And if it works, what’s the next step from mouse to human?
The next step is to perform this experiment on a cell culture of human cells. If you want to know more about this, you can also study the Anastasia’s research setup.


Yes, we came to Utrecht because of our role in the TLR4 project. But that’s not the only Parkinson’s research being done in Utrecht. Anastasia also conducts fundamental research to better understand the cellular processes that play a role in the development of Parkinson’s. If you want to know more about that, you can open the accordion. Then you will also learn about the use of pluripotent stem cells (with the potential to become whatever cell type you want) in Parkinson’s research.

If you want to know which Parkinson's research Anastasia Markidi is conducting, click here

Anastasia Markidi is researching the role of the enteric nervous system – the nervous system in our digestive system – in Parkinson’s disease.

Do we have a nervous system in our digestive system?

For sure. In the wall of our gastrointestinal tract are all kinds of neurons, surrounded by so-called enteric glial cells. Glia comes from Greek and means glue. Glial cells are the cells that take care of our neurons. Anastasia looks at how the immunometabolism of these glial cells changes in Parkinson’s disease.


Yup. Immunometabolism links two historically distinct disciplines: immunology and metabolism:

  • Immunology is about our defense mechanisms against foreign organisms and/or substances;
  • Metabolism is about our energy management. About converting food into the necessary energy to keep the processes in your cells running, converting food into building blocks for necessary proteins, fats, carbohydrates, DNA, etc., and about removing the waste products that remain after combustion and conversion.

Ok, but what then is immunometabolism?

Immunometabolism ((Robb, 2019) looks at changes in the metabolism of, for example, neurons or as a result of changes in our immune response. If there are a relatively large number of pro-inflammatory bacteria living in your gastrointestinal tract, this activates your immune cells. They are then, as it were, ‘overactive’. The illustration below shows how glial cells change due to this kind of low-grade inflammatory processes (immunology). It gives them a different energy balance (metabolism). They break down more glycogen into glucose and so more energy is released. Researchers call this a ‘metabolic switch’.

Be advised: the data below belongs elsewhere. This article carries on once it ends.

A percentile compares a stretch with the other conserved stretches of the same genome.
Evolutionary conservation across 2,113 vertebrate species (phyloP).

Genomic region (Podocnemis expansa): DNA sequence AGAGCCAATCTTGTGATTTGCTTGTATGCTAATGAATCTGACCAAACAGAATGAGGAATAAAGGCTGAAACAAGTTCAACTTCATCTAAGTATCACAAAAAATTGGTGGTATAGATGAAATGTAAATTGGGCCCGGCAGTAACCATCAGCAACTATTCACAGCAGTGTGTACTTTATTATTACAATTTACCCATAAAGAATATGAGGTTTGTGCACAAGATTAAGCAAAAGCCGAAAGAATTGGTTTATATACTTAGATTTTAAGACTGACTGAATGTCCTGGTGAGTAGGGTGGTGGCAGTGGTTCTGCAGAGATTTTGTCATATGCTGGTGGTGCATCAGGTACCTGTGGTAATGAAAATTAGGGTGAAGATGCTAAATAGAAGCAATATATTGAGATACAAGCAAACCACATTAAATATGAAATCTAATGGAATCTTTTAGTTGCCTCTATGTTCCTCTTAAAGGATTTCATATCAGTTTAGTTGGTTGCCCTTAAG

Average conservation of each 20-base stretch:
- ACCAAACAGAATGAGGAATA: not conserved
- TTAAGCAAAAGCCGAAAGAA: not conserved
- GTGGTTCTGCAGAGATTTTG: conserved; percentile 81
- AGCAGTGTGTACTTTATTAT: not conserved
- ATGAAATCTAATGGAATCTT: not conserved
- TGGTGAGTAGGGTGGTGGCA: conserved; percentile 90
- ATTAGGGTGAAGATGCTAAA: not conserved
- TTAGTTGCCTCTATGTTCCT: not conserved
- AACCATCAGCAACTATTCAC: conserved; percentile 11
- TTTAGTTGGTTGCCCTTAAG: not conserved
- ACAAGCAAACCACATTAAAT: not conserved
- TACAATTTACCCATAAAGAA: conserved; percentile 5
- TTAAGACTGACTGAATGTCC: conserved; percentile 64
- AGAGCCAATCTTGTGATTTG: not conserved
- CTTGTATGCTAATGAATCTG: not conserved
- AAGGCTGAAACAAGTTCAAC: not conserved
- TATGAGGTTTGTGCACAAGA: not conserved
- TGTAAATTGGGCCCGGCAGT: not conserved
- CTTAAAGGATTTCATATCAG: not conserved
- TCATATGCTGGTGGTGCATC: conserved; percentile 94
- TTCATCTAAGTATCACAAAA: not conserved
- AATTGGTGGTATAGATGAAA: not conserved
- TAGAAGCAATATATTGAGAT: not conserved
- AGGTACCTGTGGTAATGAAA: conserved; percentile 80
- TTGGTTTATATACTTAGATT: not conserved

Can you turn it on and off, that switch?

Not consciously, but there are triggers that cause the switch to flip. Glycogen is an easily mobilized storage form of glucose. It is a very large, branched polymer of all glucose molecules together that can be broken down to yield glucose molecules when energy is needed. The moment the energy is so low that that conversion is necessary, this process occurs automatically. And when there is enough energy again, glucose is converted into glycogen. But with glial cells in an environment of low-grade inflammation, it may well be that that switch is always ‘on’.

You write ‘could it be’, so you’re not sure?

That’s right. Anastasia will investigate this hypothesis by simulating an enteric nervous system in a petri dish. She will use so-called pluripotent stem cells from healthy people and people with Parkinson’s disease. These stem cells will be differentiated into enteric neurons and enteric glial cells: a healthy mix and a Parkinsonian mix. Then Anastasia will feed that enteric nervous system products from bacteria and also a solution from the stool of people with Parkinson’s. Anastasia is curious about what happens next. Do the neurons die from exposure to the products of pro-inflammatory bacteria? Will alpha-synuclein – a protein that clumps together in a subgroup of people with Parkinson’s – clot in the neurons? Or is the metabolic switch flipping?

As befits scientific research, the questions are still ahead of the answers. The great thing is: Every answer helps to better understand the cellular processes that play a role in the development of Parkinson’s.

And what kind of input did you give yourself?

Good question. After all, the collaboration should yield something for both parties. We gave a presentation about the working group patient researchers of the Dutch Parkinson’s Foundation. We visualized how many studies we participate in and which subjects are involved by means of a data visualization. We also asked questions about the content, relevance, impact, and efficiency of the research. We did that during the meeting and also afterwards, for the people who had not been able to give their input during the meeting.
Are you curious about the type of questions we ask? Then you can open the accordion. The answers will follow in a next blog, so be patient 🙂

If you want to know what type of questions we ask, click here

Validity: are we measuring the right things and are we measuring things right?

  • What is the primary outcome measure or endpoint? In other words, at what degree of difference between the results of the intervention versus the control group is it concluded that the drug is considered an appropriate intervention?